Saturday, December 05, 2009

December Blues

Since December is such a difficult month for me, I decided to blog every day of December. It started accidentally- I posted on December 1, then December 2. I thought, why not post every day this month and see if it helps me get through the month. I often find it hard to write. I think of things I want to write about every day. Sometimes I take notes, or I just turn things around in my mind until they become more developed. I did this when I was writing poetry. Usually it started with a school assignment which I would let roll around in my mind for a couple days until I had an idea, then a phrase or a line I could build on. It's the building that I put off. It can take me 3 or 4 hours to write a blog post, and I keep thinking I don't have time to finish a post so I don't get started. I hate not finishing things. I hate that feeling that I'm putting time into something that might not get done. It seems like a waste of time if I don't end up with something accomplished afterward.

I guess I am impatient that way. Longer projects can be frustrating, because I can't see the end. If I can't imagine the end, it's hard to get started. I guess it's not totally impatience, because it took me seven years to get my CPA license, and involved multiple, intensive steps- getting my MBA, passing the four sections of the CPA exam, then the ethics exam, get a job in audit and then auditing for two years, and submitting my application (much easier in Washington than in California). That was a concrete goal, though. I could measure success in a very black and white way, either I have my license or I keep trying. I knew the steps I needed to take. It was all very clear. It wasn't easy, by any stretch of the imagination. But it was clear. Kind of like working in accounting. The right answers are usually unambiguous.

Black and white thinking is a symptom/trait/possible outcome of growing up in an abusive, alcoholic, or otherwise dysfunctional family. I don't totally understand why, but I think part of it is that your family life was so chaotic, and cause and effect gets so messed up in your mind. You're told that you're causing the abuse, but then you can't make it stop. You believe your parents love you, but then they treat you like they don't. It can really make you long for straightforward situations, obvious answers, structure and predictability. It feels so good when something works the way it should. It feels good to understand something, to know the right answer. It feels good to try to do something, and be successful at it.

I can tolerate a certain amount of greyness, but I feel really satisfied to reach some black and white conclusion. Like, we debated this point, but we came to a decision and that's final. I may have disagreed, but I had my say and now the debate is over and we're moving forward. We played this game, and some of the calls (or lack thereof) were crap, but we reached a final score. I was rooting for one team, but I liked some players on the other team, but regardless, one team won and the other one lost and now we're done. I guess you could say I am a fan of the shoot-out after 5 minutes of overtime when there's a tie in the NHL. I prefer that to leaving the game as a tie. Ties are so wishy-washy.

Unfortunately the Kings lost in the shoot-out today. It was a total rollercoaster of a game- the Kings were so on top of things in the first period and had the St. Louis Blues back on their heels, but the second period they were not so great. Then they tied up the game with 34 seconds left. That was exciting, especially since I was there to see it. Too bad the shoot-out was so one-sided.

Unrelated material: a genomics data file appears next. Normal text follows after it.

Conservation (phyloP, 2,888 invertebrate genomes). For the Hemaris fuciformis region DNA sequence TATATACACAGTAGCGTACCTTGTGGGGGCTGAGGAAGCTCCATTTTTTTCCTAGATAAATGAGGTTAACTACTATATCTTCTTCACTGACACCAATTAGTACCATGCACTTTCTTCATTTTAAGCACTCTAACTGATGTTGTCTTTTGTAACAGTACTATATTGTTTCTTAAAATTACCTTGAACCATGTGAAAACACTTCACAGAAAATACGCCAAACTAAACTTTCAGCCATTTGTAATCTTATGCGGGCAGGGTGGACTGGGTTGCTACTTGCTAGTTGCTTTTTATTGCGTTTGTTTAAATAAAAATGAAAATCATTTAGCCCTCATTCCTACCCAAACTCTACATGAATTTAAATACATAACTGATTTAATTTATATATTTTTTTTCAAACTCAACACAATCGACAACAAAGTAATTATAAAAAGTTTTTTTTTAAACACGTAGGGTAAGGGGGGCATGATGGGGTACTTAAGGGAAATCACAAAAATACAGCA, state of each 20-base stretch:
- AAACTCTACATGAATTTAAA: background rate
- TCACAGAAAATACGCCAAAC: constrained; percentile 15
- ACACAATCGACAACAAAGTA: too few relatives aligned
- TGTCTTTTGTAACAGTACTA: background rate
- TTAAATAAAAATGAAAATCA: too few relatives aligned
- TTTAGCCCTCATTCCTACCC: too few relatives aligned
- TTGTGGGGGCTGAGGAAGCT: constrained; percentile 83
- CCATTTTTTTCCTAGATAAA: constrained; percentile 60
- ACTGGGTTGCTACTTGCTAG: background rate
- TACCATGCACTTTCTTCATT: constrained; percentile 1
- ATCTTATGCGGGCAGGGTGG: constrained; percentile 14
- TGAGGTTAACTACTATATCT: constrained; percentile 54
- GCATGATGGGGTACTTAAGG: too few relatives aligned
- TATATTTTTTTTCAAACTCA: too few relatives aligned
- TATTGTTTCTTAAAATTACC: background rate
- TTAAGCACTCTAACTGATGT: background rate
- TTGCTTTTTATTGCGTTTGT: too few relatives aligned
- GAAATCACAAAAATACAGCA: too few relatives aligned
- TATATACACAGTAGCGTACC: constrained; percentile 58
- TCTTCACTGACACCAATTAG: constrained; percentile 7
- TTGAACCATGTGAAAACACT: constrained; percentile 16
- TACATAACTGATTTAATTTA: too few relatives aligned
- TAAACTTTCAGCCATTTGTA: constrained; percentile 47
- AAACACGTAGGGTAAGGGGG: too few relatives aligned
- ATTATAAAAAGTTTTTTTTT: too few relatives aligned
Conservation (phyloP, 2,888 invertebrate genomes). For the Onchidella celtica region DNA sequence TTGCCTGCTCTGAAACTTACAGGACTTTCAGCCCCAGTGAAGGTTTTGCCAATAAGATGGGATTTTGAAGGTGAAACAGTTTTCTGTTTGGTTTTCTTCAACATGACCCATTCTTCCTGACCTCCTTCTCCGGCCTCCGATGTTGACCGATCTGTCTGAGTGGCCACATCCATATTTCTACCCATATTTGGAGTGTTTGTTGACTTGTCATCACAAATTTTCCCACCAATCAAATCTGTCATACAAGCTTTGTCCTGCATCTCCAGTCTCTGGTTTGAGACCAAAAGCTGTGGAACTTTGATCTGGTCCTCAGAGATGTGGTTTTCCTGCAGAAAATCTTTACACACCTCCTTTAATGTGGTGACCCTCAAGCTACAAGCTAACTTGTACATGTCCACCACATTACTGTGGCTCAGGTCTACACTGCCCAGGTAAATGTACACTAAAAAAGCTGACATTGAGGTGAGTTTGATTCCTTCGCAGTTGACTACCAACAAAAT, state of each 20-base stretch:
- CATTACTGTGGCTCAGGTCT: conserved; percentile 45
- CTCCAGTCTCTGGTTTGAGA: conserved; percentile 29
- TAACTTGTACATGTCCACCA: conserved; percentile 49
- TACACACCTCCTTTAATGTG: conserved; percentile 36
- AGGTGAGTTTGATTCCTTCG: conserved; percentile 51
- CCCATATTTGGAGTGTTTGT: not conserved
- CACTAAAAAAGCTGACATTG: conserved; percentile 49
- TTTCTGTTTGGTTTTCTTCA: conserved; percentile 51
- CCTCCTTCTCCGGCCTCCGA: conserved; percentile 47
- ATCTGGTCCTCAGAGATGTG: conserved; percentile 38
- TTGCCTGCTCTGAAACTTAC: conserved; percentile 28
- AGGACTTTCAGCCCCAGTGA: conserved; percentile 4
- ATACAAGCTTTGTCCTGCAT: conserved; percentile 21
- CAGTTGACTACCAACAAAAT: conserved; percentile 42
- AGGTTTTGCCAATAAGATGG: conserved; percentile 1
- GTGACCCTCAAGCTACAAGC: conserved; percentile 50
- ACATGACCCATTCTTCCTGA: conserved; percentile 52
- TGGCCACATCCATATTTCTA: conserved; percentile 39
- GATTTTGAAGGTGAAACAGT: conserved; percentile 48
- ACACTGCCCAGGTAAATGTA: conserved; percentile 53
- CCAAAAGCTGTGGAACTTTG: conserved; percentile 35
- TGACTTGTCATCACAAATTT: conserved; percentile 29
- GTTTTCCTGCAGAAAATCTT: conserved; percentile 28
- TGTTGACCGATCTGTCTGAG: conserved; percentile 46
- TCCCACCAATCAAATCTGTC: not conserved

My teams are the Kings and the Canucks, and I despise the NY Rangers. That much is definite. But I at least have an opinion on most of the teams in the NHL. I didn't used to like the Blues because Brett Hull annoyed me. Then I found a player I did like on the Blues- David Perron. I initially liked him because he's #57, my number. But besides being #57 (hey, there are only 3 #57's currently in the NHL, and I love my number), he's really good. If you don't believe me, check out this goal.

I also like TJ Oshie (#74) on the Blues because, wait for it, he's from Mt. Vernon, WA. Mt. Vernon is only slightly bigger than my hometown, Pullman, WA (population 26,232 vs. 24,675). For someone to make it into the NHL from Mt. Vernon might be even more amazing than Keith Ballard making it into the NHL from my mom's hometown, Baudette, MN (population 1,104, but Baudette is in Minnesota and hockey is a religion there, as opposed to Washington State, where hockey is a religion to only a select few, like me. But I moved.) Oshie is very good as well. I also like how the Blues have a nice balance of older, experienced players (like Paul Kariya and Keith Tkachuk) and the young, up-and-coming. Ergo, I like the Blues this season, except when they are playing the Kings or the Canucks. I also like any team who's playing the Rangers, at the time they are playing them. Hey, you think my team affections are based on silly reasoning? Yours is just as random. Go ahead and explain the scientific and logic-based reasoning for why you like teams. Yeah, that's what I thought.

I also love Keith Ballard, and his team the Florida Panthers. I even started the Keith Ballard fanpage on Facebook. Keith is having a worse November/December than me. Maybe he should blog it out.

Oh, so back to the point of this post, which is that I am going to post every day this month. It's a totally doable, concrete goal. It also is pushing me to just write, and not worry so much about time and writing something all brilliant and insightful. I think it will be good for me to just write this month.

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